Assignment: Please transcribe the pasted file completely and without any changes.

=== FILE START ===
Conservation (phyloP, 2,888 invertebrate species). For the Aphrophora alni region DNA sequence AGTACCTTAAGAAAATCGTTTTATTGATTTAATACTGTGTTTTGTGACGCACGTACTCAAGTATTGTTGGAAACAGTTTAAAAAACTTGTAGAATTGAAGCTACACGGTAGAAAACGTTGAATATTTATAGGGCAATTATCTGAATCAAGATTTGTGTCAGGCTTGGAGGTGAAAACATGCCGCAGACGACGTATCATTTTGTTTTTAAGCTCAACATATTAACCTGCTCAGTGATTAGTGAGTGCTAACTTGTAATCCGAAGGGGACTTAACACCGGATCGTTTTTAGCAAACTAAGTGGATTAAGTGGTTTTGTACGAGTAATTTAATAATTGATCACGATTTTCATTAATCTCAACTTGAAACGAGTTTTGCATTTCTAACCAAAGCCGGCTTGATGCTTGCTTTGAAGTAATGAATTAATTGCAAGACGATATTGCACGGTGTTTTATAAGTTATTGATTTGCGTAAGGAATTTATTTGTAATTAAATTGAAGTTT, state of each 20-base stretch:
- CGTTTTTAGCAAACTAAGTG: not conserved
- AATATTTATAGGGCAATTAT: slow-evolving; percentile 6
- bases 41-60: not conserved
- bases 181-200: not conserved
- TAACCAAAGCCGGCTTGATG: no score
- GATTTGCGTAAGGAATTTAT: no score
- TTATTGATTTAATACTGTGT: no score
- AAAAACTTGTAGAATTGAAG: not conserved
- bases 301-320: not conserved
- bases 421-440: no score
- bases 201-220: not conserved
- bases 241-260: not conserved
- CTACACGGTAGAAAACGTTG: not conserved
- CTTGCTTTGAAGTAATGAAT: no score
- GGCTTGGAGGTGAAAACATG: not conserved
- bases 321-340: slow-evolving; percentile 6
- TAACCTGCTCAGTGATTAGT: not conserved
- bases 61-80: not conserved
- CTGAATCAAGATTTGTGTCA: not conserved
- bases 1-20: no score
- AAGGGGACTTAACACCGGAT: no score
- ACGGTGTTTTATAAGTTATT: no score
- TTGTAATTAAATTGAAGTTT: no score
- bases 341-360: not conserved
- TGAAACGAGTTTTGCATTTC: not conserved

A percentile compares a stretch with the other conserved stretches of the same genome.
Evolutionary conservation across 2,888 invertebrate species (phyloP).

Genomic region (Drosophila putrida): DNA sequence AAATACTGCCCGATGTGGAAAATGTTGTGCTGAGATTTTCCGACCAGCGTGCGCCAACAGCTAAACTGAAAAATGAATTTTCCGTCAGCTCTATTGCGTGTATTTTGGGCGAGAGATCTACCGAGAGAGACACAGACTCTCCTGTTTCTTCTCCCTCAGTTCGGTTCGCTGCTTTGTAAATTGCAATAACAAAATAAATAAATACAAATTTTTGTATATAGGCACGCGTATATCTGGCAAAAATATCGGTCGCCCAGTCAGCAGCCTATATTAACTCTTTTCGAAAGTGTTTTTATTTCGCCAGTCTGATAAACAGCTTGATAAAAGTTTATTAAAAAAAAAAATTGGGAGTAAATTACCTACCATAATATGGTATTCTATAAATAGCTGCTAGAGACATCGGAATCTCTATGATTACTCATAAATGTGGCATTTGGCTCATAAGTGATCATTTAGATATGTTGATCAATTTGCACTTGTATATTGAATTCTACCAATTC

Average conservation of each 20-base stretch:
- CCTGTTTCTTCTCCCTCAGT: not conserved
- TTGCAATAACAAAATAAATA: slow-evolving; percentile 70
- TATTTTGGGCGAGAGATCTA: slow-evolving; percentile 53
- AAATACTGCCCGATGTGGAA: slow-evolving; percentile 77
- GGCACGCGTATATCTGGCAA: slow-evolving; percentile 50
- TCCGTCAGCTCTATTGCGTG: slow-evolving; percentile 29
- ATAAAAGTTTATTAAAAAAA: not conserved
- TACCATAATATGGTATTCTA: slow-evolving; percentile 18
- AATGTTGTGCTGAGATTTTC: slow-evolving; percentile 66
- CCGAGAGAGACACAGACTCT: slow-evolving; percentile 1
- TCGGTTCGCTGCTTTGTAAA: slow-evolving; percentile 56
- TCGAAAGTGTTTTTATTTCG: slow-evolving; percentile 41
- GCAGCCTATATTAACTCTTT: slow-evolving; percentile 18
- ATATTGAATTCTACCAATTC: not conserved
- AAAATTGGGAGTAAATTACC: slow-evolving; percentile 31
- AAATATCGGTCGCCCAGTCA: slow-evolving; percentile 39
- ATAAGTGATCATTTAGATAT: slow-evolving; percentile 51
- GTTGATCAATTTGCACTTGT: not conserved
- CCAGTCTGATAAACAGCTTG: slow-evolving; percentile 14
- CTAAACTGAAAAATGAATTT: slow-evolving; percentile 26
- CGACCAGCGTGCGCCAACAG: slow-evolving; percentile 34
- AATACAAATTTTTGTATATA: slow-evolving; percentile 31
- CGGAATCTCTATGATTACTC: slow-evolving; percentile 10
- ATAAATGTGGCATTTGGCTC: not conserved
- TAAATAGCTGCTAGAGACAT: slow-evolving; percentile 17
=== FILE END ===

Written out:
Conservation (phyloP, 2,888 invertebrate species). For the Aphrophora alni region DNA sequence AGTACCTTAAGAAAATCGTTTTATTGATTTAATACTGTGTTTTGTGACGCACGTACTCAAGTATTGTTGGAAACAGTTTAAAAAACTTGTAGAATTGAAGCTACACGGTAGAAAACGTTGAATATTTATAGGGCAATTATCTGAATCAAGATTTGTGTCAGGCTTGGAGGTGAAAACATGCCGCAGACGACGTATCATTTTGTTTTTAAGCTCAACATATTAACCTGCTCAGTGATTAGTGAGTGCTAACTTGTAATCCGAAGGGGACTTAACACCGGATCGTTTTTAGCAAACTAAGTGGATTAAGTGGTTTTGTACGAGTAATTTAATAATTGATCACGATTTTCATTAATCTCAACTTGAAACGAGTTTTGCATTTCTAACCAAAGCCGGCTTGATGCTTGCTTTGAAGTAATGAATTAATTGCAAGACGATATTGCACGGTGTTTTATAAGTTATTGATTTGCGTAAGGAATTTATTTGTAATTAAATTGAAGTTT, state of each 20-base stretch:
- CGTTTTTAGCAAACTAAGTG: not conserved
- AATATTTATAGGGCAATTAT: slow-evolving; percentile 6
- bases 41-60: not conserved
- bases 181-200: not conserved
- TAACCAAAGCCGGCTTGATG: no score
- GATTTGCGTAAGGAATTTAT: no score
- TTATTGATTTAATACTGTGT: no score
- AAAAACTTGTAGAATTGAAG: not conserved
- bases 301-320: not conserved
- bases 421-440: no score
- bases 201-220: not conserved
- bases 241-260: not conserved
- CTACACGGTAGAAAACGTTG: not conserved
- CTTGCTTTGAAGTAATGAAT: no score
- GGCTTGGAGGTGAAAACATG: not conserved
- bases 321-340: slow-evolving; percentile 6
- TAACCTGCTCAGTGATTAGT: not conserved
- bases 61-80: not conserved
- CTGAATCAAGATTTGTGTCA: not conserved
- bases 1-20: no score
- AAGGGGACTTAACACCGGAT: no score
- ACGGTGTTTTATAAGTTATT: no score
- TTGTAATTAAATTGAAGTTT: no score
- bases 341-360: not conserved
- TGAAACGAGTTTTGCATTTC: not conserved

A percentile compares a stretch with the other conserved stretches of the same genome.
Evolutionary conservation across 2,888 invertebrate species (phyloP).

Genomic region (Drosophila putrida): DNA sequence AAATACTGCCCGATGTGGAAAATGTTGTGCTGAGATTTTCCGACCAGCGTGCGCCAACAGCTAAACTGAAAAATGAATTTTCCGTCAGCTCTATTGCGTGTATTTTGGGCGAGAGATCTACCGAGAGAGACACAGACTCTCCTGTTTCTTCTCCCTCAGTTCGGTTCGCTGCTTTGTAAATTGCAATAACAAAATAAATAAATACAAATTTTTGTATATAGGCACGCGTATATCTGGCAAAAATATCGGTCGCCCAGTCAGCAGCCTATATTAACTCTTTTCGAAAGTGTTTTTATTTCGCCAGTCTGATAAACAGCTTGATAAAAGTTTATTAAAAAAAAAAATTGGGAGTAAATTACCTACCATAATATGGTATTCTATAAATAGCTGCTAGAGACATCGGAATCTCTATGATTACTCATAAATGTGGCATTTGGCTCATAAGTGATCATTTAGATATGTTGATCAATTTGCACTTGTATATTGAATTCTACCAATTC

Average conservation of each 20-base stretch:
- CCTGTTTCTTCTCCCTCAGT: not conserved
- TTGCAATAACAAAATAAATA: slow-evolving; percentile 70
- TATTTTGGGCGAGAGATCTA: slow-evolving; percentile 53
- AAATACTGCCCGATGTGGAA: slow-evolving; percentile 77
- GGCACGCGTATATCTGGCAA: slow-evolving; percentile 50
- TCCGTCAGCTCTATTGCGTG: slow-evolving; percentile 29
- ATAAAAGTTTATTAAAAAAA: not conserved
- TACCATAATATGGTATTCTA: slow-evolving; percentile 18
- AATGTTGTGCTGAGATTTTC: slow-evolving; percentile 66
- CCGAGAGAGACACAGACTCT: slow-evolving; percentile 1
- TCGGTTCGCTGCTTTGTAAA: slow-evolving; percentile 56
- TCGAAAGTGTTTTTATTTCG: slow-evolving; percentile 41
- GCAGCCTATATTAACTCTTT: slow-evolving; percentile 18
- ATATTGAATTCTACCAATTC: not conserved
- AAAATTGGGAGTAAATTACC: slow-evolving; percentile 31
- AAATATCGGTCGCCCAGTCA: slow-evolving; percentile 39
- ATAAGTGATCATTTAGATAT: slow-evolving; percentile 51
- GTTGATCAATTTGCACTTGT: not conserved
- CCAGTCTGATAAACAGCTTG: slow-evolving; percentile 14
- CTAAACTGAAAAATGAATTT: slow-evolving; percentile 26
- CGACCAGCGTGCGCCAACAG: slow-evolving; percentile 34
- AATACAAATTTTTGTATATA: slow-evolving; percentile 31
- CGGAATCTCTATGATTACTC: slow-evolving; percentile 10
- ATAAATGTGGCATTTGGCTC: not conserved
- TAAATAGCTGCTAGAGACAT: slow-evolving; percentile 17